Although his mission to Red River was primarily in response to requests from descendants of the settlers brought out by Lord Selkirk [Douglas*], the synod of the Presbyterian Church hoped that Black, with his knowledge of French, might also work among the Métis and Indians. Throughout his years in the west he “cherished a deep interest in the spiritual welfare of the Indians” and as a result of his leadership the Reverend James Nisbet* was sent out by the Foreign Mission Committee in 1862; within four years Nisbet had established the first Presbyterian Indian mission, at Prince Albert (Sask.). In 1868 Black built a church, later Knox Presbyterian Church, in the village of Winnipeg and three years later was instrumental in establishing Manitoba College, one of the colleges that federated with the University of Manitoba when it was incorporated in 1877.

Although the Kildonan church was used as an assembly point for forces opposing Louis Riel in February 1870, Black was active with other clergymen in attempts to keep peace between the English- and French-speaking sections in the settlement. He was present at the mass meeting held at Upper Fort Garry (Winnipeg) on 20 Jan. 1870 and was appointed to a committee that was to arrange for the election of the English delegates to the “Convention of Forty,” which met six days later.

When the first Board of Education of Manitoba was established in 1871 Black represented the Presbyterian parishes. He served until 1876 when he resigned in opposition to resolutions of the Protestant section of the board aimed at dissolving the denominational school system in the province. According to George Bryce*, one of his biographers, Black did not want “to interfere with the amity between Protestants and Roman Catholics, which had been a feature of the old days of the Red River Settlement.”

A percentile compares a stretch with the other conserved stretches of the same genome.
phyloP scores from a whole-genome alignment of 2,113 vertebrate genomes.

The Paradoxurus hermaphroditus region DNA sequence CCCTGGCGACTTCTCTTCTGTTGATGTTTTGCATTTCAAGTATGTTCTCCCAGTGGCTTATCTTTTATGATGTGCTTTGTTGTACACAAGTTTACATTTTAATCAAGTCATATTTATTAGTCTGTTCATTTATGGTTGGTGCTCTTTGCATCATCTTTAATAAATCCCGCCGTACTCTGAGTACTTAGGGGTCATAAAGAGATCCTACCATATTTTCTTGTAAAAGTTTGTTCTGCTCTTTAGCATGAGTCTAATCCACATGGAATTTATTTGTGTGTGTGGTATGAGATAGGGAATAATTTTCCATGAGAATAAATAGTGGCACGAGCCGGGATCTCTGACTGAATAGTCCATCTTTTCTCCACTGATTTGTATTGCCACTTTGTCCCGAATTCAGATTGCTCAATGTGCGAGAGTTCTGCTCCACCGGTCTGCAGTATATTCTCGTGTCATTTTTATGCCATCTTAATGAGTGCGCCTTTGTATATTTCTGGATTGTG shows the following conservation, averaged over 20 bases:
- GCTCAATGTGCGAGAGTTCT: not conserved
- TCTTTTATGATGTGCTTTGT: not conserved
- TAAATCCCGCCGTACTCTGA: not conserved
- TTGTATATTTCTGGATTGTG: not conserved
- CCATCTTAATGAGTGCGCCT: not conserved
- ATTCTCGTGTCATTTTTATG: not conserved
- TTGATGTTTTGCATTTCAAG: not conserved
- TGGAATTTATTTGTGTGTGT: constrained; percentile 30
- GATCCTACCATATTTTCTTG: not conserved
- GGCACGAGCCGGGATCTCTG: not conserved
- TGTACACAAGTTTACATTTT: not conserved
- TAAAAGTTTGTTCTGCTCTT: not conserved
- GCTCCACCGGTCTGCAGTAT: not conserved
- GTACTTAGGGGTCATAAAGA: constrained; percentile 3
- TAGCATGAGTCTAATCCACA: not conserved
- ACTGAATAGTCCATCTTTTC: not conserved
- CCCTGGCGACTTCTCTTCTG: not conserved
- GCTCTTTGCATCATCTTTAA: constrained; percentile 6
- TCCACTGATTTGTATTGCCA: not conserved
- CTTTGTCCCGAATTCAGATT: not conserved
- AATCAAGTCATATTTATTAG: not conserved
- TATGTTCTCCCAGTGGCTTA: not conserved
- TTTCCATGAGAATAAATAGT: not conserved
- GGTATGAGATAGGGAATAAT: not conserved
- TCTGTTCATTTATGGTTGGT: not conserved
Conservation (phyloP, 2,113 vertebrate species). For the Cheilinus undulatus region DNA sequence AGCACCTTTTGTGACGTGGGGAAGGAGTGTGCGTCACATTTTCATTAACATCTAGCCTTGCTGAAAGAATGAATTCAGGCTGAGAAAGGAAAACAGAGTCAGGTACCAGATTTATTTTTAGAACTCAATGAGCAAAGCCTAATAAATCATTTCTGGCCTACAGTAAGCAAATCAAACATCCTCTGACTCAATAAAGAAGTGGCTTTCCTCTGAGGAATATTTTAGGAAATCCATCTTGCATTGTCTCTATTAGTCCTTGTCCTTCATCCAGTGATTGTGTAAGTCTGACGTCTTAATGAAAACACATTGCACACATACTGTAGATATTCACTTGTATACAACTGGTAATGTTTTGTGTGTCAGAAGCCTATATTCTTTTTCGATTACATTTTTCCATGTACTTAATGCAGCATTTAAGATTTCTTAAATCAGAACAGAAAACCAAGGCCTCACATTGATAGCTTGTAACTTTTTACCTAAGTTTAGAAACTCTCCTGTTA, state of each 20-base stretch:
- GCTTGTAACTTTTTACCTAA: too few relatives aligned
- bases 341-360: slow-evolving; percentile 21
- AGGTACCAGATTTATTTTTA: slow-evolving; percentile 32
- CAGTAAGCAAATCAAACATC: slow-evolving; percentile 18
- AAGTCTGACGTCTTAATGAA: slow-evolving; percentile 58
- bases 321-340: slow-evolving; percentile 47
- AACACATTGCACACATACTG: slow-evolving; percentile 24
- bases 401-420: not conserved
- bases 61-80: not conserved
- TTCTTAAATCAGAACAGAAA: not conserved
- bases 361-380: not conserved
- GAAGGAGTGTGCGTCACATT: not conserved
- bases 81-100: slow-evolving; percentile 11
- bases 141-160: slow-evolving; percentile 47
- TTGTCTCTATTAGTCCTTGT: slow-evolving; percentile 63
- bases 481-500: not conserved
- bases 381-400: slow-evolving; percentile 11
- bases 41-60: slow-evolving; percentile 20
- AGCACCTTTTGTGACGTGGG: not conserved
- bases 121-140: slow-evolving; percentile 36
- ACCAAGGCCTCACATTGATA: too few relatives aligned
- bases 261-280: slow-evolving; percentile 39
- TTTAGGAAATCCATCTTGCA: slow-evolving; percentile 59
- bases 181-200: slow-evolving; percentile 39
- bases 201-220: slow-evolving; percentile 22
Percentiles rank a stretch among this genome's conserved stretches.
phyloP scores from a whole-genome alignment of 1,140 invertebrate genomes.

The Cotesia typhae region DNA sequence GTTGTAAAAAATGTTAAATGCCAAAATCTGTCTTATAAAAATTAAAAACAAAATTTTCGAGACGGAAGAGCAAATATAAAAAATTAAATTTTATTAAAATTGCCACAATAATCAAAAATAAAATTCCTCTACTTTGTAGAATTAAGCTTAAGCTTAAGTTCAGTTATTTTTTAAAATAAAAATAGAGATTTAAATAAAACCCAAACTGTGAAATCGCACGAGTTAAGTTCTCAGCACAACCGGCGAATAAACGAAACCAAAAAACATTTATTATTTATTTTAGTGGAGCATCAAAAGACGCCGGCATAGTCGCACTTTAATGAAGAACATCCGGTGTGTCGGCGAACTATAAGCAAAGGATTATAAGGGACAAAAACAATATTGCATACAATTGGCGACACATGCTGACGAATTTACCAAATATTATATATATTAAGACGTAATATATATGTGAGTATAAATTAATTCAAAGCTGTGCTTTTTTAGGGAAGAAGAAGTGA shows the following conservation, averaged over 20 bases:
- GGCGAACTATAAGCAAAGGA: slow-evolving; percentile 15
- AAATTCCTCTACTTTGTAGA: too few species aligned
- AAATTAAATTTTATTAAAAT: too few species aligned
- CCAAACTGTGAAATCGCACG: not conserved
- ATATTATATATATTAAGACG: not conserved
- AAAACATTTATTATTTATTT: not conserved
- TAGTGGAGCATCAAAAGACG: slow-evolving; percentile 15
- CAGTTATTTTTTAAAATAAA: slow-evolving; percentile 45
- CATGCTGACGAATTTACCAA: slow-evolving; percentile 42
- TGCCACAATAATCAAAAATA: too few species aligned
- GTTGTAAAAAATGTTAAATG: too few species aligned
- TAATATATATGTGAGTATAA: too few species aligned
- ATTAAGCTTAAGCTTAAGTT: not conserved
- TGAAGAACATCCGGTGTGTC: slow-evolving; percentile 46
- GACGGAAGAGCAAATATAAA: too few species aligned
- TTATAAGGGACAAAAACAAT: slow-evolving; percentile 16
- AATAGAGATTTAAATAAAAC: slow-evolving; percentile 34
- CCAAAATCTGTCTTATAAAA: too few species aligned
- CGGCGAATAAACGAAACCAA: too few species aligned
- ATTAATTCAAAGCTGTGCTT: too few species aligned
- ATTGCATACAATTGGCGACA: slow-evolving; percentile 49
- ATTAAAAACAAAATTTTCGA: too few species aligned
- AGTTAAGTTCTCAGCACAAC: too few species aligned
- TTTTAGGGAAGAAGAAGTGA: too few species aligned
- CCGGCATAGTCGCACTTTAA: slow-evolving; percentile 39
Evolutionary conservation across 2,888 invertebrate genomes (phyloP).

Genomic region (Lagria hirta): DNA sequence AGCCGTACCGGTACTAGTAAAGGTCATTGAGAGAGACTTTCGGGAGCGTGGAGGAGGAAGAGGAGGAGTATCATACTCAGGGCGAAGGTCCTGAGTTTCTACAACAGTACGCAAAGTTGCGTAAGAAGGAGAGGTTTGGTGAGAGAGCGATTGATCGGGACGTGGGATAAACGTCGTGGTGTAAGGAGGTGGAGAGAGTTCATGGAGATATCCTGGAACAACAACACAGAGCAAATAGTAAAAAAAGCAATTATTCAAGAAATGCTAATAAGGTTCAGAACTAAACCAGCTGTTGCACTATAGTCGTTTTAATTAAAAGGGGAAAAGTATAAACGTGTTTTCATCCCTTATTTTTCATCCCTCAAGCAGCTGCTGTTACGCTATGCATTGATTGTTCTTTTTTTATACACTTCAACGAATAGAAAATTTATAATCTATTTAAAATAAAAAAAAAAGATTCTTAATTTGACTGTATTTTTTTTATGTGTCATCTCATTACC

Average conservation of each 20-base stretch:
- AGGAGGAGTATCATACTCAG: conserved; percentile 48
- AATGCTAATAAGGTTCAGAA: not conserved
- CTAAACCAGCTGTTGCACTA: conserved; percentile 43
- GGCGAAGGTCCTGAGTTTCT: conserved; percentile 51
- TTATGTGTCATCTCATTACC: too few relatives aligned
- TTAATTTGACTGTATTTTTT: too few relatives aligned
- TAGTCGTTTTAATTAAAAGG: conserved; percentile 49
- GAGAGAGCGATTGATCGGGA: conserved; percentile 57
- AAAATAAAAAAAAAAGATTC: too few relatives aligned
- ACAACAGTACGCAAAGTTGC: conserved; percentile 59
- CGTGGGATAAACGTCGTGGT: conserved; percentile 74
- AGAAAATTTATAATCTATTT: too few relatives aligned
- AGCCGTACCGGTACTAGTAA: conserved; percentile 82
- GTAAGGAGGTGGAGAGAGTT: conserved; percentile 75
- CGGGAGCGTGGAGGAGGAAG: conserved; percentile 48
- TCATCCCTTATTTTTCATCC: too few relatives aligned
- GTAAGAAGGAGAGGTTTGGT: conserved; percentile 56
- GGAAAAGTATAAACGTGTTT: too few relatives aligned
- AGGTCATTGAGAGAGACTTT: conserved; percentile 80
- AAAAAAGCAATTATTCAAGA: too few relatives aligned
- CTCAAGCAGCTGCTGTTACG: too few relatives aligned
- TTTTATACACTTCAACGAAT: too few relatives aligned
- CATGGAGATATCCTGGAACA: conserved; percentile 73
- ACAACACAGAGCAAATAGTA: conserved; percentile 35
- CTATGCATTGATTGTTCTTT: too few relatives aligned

In 1876 Queen’s College in Kingston conferred an honorary dd upon Black. Six years earlier he had been elected the first moderator of the Presbytery of Manitoba. In 1881 he was offered the position of moderator of the Presbyterian Church in Canada, but was forced to decline because of illness; in April he went to the east in an attempt to restore his health but died less than a year later in Winnipeg. Black was described as a man of “strong intellect,” an “indefatigable and gifted minister,” whose “kindly disposition” made his name “a household word in the whole North West,” and who was always in the “forefront in every movement for the advancement of education, temperance and morality.”

Hartwell Bowsfield

PAM, MG 2, C14. UCA, John Black, Corr. United Church of Canada, Manitoba Conference Arch. (Winnipeg), John Black papers. Begg, Red River journal (Morton). J. W. Bond, Minnesota and its resources to which are appended camp-fire sketches or notes of a trip from StPaul to Pembina and Selkirk settlement on the Red River of the north (New York, 1853). HBRS, XIX (Rich and AMJohnson). A. Ross, Red River Settlement. George Bryce, John Black the apostle of the Red River; or, how the blue banner was unfurled on Manitoba prairies (Toronto, 1898). Olive Knox, John Black of old Kildonan (Toronto, 1958). J. P. Schell, In the Ojibway country: a story of early missions on the Minnesota frontier (Walhalla, N.Dak., 1911).

General Bibliography

Cite This Article

Hartwell Bowsfield, “BLACK, JOHN (1818-82),” in Dictionary of Canadian Biography, vol. 11, University of Toronto/Université Laval, 2003–, accessed November 23, 2014, http://www.biographi.ca/en/bio/black_john_1818_82_11E.html.

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Permalink: http://www.biographi.ca/en/bio/black_john_1818_82_11E.html
Author of Article: Hartwell Bowsfield
Title of Article: BLACK, JOHN (1818-82)
Publication Name: Dictionary of Canadian Biography, vol. 11
Publisher: University of Toronto/Université Laval
Year of publication: 1982
Year of revision: 1982
Access Date: November 23, 2014